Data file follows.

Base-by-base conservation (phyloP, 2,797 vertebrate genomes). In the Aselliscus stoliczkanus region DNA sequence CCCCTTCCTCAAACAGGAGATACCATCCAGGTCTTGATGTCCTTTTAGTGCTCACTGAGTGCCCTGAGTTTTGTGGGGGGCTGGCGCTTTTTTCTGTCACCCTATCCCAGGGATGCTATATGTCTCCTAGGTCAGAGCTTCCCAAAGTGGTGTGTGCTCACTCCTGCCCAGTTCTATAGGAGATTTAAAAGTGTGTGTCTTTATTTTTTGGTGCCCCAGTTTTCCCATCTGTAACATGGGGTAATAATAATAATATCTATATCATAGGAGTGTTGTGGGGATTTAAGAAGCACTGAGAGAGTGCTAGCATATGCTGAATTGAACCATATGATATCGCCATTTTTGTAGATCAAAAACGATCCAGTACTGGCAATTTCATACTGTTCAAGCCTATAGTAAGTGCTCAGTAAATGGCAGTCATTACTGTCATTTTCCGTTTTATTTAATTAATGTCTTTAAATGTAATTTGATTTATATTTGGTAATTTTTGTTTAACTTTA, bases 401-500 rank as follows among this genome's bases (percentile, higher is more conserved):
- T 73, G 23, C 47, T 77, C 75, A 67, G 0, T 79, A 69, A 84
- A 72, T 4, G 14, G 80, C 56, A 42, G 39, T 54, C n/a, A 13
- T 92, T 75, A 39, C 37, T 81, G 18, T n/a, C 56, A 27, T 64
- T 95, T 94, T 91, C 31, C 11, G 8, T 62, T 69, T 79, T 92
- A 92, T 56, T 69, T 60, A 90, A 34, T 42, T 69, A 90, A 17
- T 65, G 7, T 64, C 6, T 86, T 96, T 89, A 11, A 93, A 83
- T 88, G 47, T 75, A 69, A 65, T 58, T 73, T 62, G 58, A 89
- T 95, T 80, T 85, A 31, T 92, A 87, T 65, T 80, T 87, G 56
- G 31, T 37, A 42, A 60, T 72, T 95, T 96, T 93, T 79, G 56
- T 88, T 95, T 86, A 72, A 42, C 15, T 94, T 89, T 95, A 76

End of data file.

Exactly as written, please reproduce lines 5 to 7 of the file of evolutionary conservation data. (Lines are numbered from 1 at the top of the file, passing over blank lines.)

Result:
- T 95, T 94, T 91, C 31, C 11, G 8, T 62, T 69, T 79, T 92
- A 92, T 56, T 69, T 60, A 90, A 34, T 42, T 69, A 90, A 17
- T 65, G 7, T 64, C 6, T 86, T 96, T 89, A 11, A 93, A 83